Enabling Self-Driving Networks with Machine Learning.


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This work aims to enable self-driving networks by tackling the lack of trust that network operators have in Machine Learning (ML) models. We assess and scrutinize the decision-making process of ML-based classifiers used to compose a self-driving network. First, we investigate and evaluate the accuracy and credibility of classifications made by ML models used to process high-level management intents. We propose a novel conversational interface (LUMI) that allows operators to use natural language to describe how the network should behave. Second, we analyze and assess the accuracy and credibility of existing ML models’ for network security and performance. We also uncover the need to reinvent how researchers apply ML to networking problems, so we propose a new ML pipeline that introduces steps to scrutinize models using techniques from the emerging field of eXplainable Artificial Intelligence (XAI). Finally, we investigate whether there is a viable method to improve the trust of operators in the decisions made by ML models that enable self-driving networks. Our investigation led us to propose a new XAI method to extract explanations from any given black-box ML model in the form of decision trees while maintaining a manageable size, which we called TRUSTEE. Our results show that ML models widely applied to solve networking problems have not been put under proper scrutiny and can easily break when put under real-world traffic. Such models, therefore, need to be corrected to fulfill their given tasks properly.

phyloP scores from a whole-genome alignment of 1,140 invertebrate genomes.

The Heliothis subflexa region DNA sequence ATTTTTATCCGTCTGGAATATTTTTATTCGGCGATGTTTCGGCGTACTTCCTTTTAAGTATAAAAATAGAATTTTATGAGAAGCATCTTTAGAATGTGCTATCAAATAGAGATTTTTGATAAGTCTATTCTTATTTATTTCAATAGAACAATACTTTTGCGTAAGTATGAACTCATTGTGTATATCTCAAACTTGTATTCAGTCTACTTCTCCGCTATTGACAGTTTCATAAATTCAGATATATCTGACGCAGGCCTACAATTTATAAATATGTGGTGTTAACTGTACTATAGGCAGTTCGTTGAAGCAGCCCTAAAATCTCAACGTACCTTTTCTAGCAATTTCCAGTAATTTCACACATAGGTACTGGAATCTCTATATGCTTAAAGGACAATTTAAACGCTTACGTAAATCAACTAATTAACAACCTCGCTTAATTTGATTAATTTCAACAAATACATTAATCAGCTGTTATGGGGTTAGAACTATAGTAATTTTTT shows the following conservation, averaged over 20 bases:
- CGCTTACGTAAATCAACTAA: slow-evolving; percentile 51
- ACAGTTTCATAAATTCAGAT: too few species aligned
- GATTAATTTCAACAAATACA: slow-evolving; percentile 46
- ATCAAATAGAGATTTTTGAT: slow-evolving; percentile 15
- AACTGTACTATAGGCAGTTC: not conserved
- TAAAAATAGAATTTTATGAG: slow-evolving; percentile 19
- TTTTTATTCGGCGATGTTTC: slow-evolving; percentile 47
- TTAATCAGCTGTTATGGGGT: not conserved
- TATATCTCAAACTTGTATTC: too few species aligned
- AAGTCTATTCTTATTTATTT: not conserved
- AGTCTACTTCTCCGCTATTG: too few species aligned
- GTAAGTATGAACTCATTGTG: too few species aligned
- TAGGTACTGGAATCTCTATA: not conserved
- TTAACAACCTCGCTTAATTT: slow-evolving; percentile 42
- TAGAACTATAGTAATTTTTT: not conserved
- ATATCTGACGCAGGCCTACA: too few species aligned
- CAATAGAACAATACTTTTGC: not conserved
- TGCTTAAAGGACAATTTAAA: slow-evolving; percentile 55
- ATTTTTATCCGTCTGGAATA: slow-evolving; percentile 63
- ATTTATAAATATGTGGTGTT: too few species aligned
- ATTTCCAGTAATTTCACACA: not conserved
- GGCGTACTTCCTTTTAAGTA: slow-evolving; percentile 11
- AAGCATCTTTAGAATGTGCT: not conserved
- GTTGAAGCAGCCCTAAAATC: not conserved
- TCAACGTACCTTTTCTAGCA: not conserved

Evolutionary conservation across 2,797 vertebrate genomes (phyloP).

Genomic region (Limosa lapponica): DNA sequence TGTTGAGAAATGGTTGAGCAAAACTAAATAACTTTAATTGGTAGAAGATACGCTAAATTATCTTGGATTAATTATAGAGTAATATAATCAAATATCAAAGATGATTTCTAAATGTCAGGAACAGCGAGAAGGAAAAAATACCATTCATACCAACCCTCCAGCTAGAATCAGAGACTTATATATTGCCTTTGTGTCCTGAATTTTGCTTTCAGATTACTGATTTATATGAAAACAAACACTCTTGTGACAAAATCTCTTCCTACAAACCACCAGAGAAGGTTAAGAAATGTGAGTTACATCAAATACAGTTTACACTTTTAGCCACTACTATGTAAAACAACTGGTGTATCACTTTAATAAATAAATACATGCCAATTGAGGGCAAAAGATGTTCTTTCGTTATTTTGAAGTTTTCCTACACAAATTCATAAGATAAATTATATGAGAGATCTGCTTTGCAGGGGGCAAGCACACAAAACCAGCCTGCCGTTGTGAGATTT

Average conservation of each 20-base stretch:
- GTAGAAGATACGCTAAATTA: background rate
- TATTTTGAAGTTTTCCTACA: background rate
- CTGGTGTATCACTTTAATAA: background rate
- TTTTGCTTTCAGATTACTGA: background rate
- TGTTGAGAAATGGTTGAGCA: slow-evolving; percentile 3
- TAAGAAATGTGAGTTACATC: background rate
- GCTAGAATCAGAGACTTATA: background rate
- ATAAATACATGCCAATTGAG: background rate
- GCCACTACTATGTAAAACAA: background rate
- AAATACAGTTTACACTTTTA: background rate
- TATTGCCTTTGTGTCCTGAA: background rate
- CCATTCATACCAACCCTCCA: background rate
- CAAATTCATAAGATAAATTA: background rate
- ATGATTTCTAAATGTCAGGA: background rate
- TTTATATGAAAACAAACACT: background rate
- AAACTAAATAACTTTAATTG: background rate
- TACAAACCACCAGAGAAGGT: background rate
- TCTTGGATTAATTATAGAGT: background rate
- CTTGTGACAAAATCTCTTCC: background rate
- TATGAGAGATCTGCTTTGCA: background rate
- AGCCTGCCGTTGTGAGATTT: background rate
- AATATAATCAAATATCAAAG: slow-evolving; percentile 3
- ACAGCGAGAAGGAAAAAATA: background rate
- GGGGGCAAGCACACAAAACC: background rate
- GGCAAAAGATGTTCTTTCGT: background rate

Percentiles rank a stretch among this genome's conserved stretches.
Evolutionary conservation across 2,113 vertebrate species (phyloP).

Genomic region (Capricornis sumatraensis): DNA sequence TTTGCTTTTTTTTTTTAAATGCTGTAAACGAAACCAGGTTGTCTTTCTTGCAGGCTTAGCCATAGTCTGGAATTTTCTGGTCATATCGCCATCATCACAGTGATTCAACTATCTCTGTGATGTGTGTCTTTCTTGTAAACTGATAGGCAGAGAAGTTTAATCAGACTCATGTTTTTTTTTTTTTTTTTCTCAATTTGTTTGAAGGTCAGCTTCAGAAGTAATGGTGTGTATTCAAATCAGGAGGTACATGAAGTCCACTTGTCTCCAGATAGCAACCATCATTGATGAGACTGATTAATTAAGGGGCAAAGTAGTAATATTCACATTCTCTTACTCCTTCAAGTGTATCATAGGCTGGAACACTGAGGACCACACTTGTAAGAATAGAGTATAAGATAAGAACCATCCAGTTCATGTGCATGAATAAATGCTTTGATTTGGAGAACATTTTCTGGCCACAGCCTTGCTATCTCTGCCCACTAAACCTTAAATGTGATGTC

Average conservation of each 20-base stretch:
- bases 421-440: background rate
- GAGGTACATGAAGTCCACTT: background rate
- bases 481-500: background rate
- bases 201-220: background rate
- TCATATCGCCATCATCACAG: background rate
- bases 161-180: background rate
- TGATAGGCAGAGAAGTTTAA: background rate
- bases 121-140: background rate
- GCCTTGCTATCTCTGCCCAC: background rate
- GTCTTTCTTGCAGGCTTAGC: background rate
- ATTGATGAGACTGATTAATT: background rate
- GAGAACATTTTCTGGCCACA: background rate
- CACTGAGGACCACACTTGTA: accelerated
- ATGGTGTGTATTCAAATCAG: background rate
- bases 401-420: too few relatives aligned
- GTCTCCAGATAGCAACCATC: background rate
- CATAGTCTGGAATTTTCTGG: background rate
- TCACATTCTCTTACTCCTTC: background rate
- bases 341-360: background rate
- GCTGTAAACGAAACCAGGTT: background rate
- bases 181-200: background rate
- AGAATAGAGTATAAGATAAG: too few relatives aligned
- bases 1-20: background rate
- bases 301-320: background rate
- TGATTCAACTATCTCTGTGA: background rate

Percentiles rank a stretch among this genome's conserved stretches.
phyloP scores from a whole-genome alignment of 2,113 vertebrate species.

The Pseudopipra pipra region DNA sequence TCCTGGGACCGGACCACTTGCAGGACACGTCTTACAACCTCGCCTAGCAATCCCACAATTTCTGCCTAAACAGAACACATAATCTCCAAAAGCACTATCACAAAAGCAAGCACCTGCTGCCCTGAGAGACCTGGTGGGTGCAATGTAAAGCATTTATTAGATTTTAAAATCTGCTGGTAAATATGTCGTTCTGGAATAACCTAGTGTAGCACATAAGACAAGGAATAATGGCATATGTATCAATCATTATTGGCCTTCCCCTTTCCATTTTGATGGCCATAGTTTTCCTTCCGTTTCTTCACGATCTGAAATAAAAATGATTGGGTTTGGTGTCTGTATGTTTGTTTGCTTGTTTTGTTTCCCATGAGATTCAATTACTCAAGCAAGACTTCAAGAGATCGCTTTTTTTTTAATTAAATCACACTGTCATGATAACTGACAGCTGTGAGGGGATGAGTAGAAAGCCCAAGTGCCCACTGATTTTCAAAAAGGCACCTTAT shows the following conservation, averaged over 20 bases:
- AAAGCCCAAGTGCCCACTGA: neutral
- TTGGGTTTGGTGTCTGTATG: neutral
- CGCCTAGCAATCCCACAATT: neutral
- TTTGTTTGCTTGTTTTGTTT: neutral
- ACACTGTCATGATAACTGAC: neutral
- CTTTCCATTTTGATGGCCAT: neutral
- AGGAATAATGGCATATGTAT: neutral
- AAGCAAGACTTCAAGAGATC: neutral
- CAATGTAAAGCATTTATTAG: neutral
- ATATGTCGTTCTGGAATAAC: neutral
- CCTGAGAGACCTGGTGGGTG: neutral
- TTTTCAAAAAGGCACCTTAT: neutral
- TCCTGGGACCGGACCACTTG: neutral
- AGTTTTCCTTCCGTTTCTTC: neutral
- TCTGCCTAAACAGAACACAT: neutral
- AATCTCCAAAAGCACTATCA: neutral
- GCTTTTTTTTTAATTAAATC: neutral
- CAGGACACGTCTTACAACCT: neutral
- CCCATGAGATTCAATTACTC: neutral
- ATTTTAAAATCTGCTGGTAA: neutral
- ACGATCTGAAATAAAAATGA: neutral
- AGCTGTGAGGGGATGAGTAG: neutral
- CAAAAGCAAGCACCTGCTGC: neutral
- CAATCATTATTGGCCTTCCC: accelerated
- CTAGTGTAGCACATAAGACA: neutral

Self-Driving Networks,Machine Learning,Explainability,Intent-Based Networking
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